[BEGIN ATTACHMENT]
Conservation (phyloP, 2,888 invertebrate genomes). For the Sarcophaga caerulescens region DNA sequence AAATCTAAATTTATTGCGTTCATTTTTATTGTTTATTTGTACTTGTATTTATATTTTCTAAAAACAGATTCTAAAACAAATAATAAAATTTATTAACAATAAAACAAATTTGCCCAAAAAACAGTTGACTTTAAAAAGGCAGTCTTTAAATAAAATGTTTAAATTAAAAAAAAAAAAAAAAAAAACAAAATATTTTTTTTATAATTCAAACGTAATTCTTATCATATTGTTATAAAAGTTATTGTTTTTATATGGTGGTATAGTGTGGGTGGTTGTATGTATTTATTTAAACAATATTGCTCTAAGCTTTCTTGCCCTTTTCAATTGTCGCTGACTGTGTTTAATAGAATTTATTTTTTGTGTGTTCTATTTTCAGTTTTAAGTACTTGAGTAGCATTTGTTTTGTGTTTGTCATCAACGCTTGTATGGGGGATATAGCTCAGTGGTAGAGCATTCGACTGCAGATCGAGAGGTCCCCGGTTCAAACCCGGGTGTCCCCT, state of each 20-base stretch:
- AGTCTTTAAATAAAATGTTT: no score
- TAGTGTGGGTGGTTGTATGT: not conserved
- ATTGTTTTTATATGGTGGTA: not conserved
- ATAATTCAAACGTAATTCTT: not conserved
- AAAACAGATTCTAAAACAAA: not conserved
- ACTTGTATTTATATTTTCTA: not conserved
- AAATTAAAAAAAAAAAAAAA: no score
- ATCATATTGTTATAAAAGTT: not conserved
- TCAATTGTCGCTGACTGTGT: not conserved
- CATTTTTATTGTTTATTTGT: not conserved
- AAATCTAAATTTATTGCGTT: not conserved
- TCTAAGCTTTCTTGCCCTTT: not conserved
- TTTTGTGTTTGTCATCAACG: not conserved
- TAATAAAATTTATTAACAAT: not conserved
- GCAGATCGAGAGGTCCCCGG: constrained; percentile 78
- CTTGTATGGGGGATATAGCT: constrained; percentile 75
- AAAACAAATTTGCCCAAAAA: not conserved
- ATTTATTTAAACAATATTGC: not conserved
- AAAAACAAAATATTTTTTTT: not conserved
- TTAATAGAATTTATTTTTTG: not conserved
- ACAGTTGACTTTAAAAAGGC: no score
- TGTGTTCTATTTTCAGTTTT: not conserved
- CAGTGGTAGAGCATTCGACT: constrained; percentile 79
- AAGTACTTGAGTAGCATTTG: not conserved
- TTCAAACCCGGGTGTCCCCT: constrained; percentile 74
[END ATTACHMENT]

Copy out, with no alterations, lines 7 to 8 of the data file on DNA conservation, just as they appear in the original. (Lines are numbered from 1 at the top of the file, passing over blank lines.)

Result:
- ACTTGTATTTATATTTTCTA: not conserved
- AAATTAAAAAAAAAAAAAAA: no score